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Monday, 22 August 2011

Video: powerful new Swiss film looks at failed asylum seekers - and what happens after return



By Stefania Summermatter

Swiss filmmaker Fernand Melgar has returned to the Locarno Film Festival with a powerful documentary on forced deportations of failed asylum seekers.

Melgar’s work, shot at the Frambois detention centre in Geneva, is up for the Golden Leopard in the International Competition. He tells about why he was motivated to make the film.

Every year thousands of illegal aliens, for the most part clandestine immigrants and asylum seekers, are held at one of 28 detention centres in Switzerland prior to being expelled from the country.

Vol spécial (Special flight), offers a glimpse inside the centre at Frambois. Through the stories of six migrants, Melgar reveals the months of waiting, hope and despair. He highlights humanity of the guards, but also the inhumanity of forcible deportation.

The documentary’s screening follows a period of controversy over deportation flights. In March 2010 a Nigerian man died during an expatriation attempt, leading to the temporary suspension of all such flights. They resumed for Africa, with the exception of Nigeria, in July 2010. A first flight for Nigeria took off last month, but was not without incident as two Nigerians resisted boarding.

Melgar previously won a Golden Leopard in the 'Filmmakers of the Present' section of Locarno for La Forteresse (The Fortress) in 2008, which tells the story of those going through the asylum process at the Registration Centre in Vallorbe in western Switzerland. His current work is one of three Swiss films in competition for the top prize at Locarno. Three years after La Forteresse, you are back in Locarno with another documentary about immigration issues. What makes you want to tell these stories?

Fernand Melgar: I don’t believe that directors choose the subjects of their own films, but that more often than not the subject chooses them. I stumbled on Frambois quite by chance, thanks to my friendship with Fahad, one of the characters in La Forteresse. He had been put in prison after having his application for asylum rejected.

When I went to talk to him, I was really taken aback because I did not know that things like this could happen. So I decided to investigate, and that’s how Vol spécial got started.

In these detention centres you find people whose only crime is to be illegal immigrants. They are awaiting deportation, but in most cases they cannot or do not want to return to their countries, either because their life is in danger or because they have been in Switzerland for so many years that leaving would mean losing everything, wives and children included. How did you succeed in gaining the trust of both the detainees and the guards?

F.M.: In all my documentaries I always make a kind of moral contract with people, based on openness and sincerity. In the case of Vol spécial, time was our greatest ally. For a period of six months we were able to go to Frambois and talk to these people, trying to explain what we wanted to do and so gain their trust. Eighty per cent of the staff allowed themselves to be recorded on camera, and this was really important for us. As regards the detainees, telling their own story was a way for them not to feel forgotten by the outside world - it was their cry of despair, almost. How did it feel, for yourself, to pass through the gates of the Frambois detention centre?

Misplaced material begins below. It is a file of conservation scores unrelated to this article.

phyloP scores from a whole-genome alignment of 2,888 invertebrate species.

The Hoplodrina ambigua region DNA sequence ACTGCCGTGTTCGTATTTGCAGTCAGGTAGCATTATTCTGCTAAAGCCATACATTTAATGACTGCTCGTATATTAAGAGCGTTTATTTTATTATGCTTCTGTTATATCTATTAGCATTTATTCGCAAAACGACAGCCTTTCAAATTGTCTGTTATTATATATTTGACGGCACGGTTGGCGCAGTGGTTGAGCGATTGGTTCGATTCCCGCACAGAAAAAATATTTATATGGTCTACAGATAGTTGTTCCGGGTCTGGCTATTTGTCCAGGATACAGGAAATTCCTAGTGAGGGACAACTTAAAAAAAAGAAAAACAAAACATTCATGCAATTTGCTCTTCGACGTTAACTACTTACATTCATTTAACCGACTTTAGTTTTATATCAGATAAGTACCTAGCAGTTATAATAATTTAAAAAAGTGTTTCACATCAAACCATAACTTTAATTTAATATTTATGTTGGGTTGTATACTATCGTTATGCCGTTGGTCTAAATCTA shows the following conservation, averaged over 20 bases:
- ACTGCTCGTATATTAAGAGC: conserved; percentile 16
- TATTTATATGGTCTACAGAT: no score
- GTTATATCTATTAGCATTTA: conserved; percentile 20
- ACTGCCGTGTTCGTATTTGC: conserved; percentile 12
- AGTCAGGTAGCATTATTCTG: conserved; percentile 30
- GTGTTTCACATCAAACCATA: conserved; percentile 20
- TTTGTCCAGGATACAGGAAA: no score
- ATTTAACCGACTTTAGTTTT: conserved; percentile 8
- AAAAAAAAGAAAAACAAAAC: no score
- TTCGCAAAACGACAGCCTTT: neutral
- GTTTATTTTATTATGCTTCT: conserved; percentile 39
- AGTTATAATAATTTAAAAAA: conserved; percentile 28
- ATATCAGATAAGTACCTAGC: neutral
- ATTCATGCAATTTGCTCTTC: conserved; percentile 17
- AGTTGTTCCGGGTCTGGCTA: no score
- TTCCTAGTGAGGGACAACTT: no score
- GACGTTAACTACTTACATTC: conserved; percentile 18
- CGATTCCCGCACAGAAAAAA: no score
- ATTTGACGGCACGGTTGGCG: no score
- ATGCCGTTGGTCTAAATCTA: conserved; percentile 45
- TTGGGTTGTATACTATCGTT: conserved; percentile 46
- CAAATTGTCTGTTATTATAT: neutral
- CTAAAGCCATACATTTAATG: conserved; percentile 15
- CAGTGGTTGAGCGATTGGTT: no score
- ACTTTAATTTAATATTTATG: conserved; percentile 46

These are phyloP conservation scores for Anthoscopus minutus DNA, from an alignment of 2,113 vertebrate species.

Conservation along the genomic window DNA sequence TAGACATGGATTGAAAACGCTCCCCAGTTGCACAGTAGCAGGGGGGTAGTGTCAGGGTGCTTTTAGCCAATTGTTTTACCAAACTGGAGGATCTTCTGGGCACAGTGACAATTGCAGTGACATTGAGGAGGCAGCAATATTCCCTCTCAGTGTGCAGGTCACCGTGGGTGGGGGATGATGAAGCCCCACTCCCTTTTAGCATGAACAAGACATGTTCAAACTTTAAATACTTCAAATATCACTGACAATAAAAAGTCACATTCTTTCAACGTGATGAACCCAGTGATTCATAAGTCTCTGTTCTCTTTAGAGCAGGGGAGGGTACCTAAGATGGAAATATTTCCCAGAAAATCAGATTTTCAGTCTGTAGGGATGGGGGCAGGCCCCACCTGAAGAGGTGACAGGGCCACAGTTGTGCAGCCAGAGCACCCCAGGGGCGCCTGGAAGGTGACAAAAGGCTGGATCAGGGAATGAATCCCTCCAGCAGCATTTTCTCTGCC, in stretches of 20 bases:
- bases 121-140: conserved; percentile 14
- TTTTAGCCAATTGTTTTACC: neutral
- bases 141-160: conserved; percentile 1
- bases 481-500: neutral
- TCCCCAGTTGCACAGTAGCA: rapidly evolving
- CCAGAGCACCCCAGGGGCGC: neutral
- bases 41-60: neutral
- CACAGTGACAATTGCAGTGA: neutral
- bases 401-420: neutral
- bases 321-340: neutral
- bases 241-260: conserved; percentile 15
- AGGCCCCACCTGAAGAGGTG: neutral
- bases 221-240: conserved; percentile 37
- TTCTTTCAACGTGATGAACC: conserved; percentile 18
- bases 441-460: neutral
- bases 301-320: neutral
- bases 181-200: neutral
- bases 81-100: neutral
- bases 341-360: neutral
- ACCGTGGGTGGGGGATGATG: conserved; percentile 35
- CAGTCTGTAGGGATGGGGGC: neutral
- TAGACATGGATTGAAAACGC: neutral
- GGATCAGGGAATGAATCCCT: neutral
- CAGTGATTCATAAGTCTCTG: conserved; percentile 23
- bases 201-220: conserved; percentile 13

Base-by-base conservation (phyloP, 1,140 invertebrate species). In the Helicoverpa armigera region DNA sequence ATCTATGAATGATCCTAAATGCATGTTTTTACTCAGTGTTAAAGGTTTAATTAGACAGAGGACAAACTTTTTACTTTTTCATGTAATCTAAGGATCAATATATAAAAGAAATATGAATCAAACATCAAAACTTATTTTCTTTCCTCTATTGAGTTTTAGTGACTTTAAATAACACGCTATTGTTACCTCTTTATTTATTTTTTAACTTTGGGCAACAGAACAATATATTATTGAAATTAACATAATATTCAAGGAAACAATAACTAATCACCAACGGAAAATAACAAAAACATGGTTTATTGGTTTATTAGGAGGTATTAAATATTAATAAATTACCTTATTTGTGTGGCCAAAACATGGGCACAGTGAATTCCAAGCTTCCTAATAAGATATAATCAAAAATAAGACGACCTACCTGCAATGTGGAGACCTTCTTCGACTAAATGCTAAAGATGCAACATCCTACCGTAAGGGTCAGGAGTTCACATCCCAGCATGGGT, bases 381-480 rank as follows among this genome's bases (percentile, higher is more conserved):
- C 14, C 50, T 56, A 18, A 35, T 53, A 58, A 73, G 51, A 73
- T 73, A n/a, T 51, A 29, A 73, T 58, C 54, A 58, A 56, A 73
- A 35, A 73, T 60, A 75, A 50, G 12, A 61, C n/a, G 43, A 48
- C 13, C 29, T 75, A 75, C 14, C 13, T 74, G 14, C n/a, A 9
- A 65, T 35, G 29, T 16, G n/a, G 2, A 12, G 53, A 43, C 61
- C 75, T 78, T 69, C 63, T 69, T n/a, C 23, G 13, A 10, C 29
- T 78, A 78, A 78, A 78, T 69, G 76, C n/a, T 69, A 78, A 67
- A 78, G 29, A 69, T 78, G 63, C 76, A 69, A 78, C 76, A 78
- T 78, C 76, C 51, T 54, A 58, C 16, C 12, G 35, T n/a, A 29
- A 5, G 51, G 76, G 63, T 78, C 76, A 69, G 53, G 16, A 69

F.M.: Emotionally it was really tough to make this film and to live with the feeling of injustice you get from seeing innocent people in prison. In my view, anyway, being an illegal immigrant is something that happens to you, not a crime you commit. Yet there is so much hypocrisy about this: today there are 150,000 illegal immigrants living and working in Switzerland, and - at the risk of contradicting the [right-wing conservative] Swiss People’s Party - they can’t all be drug dealers.

In recent years, the stereotypes about foreigners have been getting more and more negative. I myself am not a militant; my films just try to make the public think, to get them to ask themselves questions. A year has now passed since you made this documentary. What happened to the foreigners who were deported?

F.M.: When we finished making Vol spécial we felt a bit like orphans. So we decided to follow the stories of some of these people and we discovered horrible things. I will just give you one example: Geordry, a man from Cameroon was forcibly repatriated and then imprisoned and tortured for five months just because he had applied for asylum in Switzerland. He was not the one who told the African authorities about his application for asylum, but somehow they got to hear about it. Let’s say that they came into possession of some of the documents filed with his asylum application here in Switzerland. I can say no more than that. You say you're not a militant but your films have a powerful political message. What do you want the Swiss government to do?

F.M.: I don’t make political films. Everybody has his own task in life. I am a director, not a politician - I am just someone who bears witness to the reality he sees. My job is to uncover the facts. Everyone should assume their own responsibilities and examine their conscience. Maybe you should ask our government ministers what they think of this film…

It is amazing how much politics in the last few years has been able to distort attitudes in Switzerland, which used to be quite an open country.

As we speak, our parliament is being asked to vote on a bill that would require teachers to inform on illegal immigrant children in their classes. Do you know when was the last time we asked teachers to report children who were "different"? Just think about it… During the War?

F.M.: Right. And that should make us think, shouldn’t it?

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